According to the New Mexico State Bar Association, May began working in New Mexico in 2013. Spokeswoman D.D. Wolohan told News 13 that May started by working on a “limited license” with the Santa Fe Public Defender’s Office in May 2013. Several long-time employees at the Public Defender’s Office told News 13 on Thursday that they had never heard of May.
May reportedly left his position in Santa Fe, and went to work with the Doña Ana County DA’s Office earlier this year, where he was a junior prosecutor. In May, May received his full New Mexico law license. The New Mexico State Bar Association says no disciplinary action was ever taken against May.
- The Human Rights Campaign rated PNM very low on workplace equality when it comes to LGBT workers.
Many of the report’s complaints about PNM related to the company’s alleged failings in assuring equal protections and benefits for transgender employees. According to the HRC, PNM diversity trainings do not cover gender identity and expression issues, and there are no written guidelines concerning employees who transition, or move from expressing themselves as one gender to expressing as another, while on the job.
PNM provided Albuquerque Business First with a portion of their non-discrimination and harassment policy, which does prohibit discrimination based on gender identity, but offers no more detailed guidelines than that.
- New Mexico In Focus is on tonight, as it is each Friday night on KNME. This week’s show will look at challenges faced by women’s veterans, the impact of oil and gas prices dropping, the problems at the state labs and the changes to Democratic leadership in the state legislature.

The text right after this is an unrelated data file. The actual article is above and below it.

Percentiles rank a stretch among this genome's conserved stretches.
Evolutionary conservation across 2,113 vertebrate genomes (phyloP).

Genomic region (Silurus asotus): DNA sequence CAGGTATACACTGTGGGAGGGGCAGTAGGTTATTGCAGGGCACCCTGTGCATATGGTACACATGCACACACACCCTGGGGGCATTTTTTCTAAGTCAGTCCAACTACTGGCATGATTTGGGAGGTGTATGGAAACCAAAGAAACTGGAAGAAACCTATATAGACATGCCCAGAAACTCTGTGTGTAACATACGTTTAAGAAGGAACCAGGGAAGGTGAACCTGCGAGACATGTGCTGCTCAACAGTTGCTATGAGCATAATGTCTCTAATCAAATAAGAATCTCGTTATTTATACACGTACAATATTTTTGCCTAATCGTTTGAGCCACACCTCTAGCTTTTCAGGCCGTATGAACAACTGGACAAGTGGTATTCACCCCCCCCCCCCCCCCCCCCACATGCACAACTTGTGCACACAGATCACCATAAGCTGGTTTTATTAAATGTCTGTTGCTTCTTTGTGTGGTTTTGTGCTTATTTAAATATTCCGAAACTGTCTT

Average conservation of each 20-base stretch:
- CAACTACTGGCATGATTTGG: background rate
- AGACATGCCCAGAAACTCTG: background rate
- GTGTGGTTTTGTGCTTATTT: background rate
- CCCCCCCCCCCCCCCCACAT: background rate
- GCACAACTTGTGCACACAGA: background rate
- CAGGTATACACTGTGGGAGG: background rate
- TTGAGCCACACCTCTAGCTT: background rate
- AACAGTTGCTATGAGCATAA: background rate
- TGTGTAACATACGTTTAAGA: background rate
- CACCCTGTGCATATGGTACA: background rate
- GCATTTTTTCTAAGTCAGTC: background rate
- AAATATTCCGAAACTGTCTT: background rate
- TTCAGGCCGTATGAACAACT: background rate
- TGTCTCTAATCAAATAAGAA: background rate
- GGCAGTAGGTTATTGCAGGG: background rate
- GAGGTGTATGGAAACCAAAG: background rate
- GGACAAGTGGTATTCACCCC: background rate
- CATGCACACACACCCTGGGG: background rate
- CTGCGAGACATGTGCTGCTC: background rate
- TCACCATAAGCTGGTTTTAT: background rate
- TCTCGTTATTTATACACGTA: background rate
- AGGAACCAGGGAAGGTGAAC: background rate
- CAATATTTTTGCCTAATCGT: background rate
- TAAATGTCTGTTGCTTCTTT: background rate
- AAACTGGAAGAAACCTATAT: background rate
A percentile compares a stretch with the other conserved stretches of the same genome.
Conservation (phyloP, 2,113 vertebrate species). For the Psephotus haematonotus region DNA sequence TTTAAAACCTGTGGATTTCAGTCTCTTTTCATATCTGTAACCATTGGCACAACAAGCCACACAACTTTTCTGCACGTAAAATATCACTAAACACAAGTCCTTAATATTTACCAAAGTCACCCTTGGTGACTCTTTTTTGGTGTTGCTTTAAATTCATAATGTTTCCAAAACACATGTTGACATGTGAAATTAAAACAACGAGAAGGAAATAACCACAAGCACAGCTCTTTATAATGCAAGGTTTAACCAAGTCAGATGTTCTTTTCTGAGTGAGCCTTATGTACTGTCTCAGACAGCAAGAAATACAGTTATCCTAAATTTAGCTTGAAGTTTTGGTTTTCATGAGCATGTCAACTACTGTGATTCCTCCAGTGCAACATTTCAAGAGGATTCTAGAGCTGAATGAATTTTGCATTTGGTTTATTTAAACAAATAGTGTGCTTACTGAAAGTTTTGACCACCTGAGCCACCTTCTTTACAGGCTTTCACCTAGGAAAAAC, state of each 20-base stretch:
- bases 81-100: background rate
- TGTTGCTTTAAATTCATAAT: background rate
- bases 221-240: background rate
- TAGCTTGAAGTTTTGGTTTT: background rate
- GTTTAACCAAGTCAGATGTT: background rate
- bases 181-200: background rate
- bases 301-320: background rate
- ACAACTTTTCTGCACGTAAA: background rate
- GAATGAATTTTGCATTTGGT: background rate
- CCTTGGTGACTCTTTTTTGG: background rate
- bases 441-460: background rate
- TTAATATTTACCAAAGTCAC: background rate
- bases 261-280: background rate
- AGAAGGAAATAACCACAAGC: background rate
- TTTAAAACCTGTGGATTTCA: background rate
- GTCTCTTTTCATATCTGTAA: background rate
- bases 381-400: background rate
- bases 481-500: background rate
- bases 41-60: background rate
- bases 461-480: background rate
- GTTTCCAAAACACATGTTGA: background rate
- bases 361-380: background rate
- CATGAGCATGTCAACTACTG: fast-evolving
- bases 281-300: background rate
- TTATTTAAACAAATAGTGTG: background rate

- The committee that helped defeat a judge in a retention election is asking the state Supreme Court to rule that he cannot be appointed to the same position.
Allowing Mitchell to apply to fill the vacancy created by the voters, “makes a mockery of the entire judicial retention system,” reads a petition filed Wednesday.
- You probably won’t see a press conference for this. A defense contractor is shuttering its facility in Socorro and moving the jobs to Arkansas. The company operated largely on New Mexico Tech property.
University officials were aware of Aerojet Rocketdyne’s plans to relocate “for some time and realize their decision to move was due to a whole host of reasons, but mainly to consolidate their operations,” Lopez said. “We have had time to see how many employees we are able to retain.”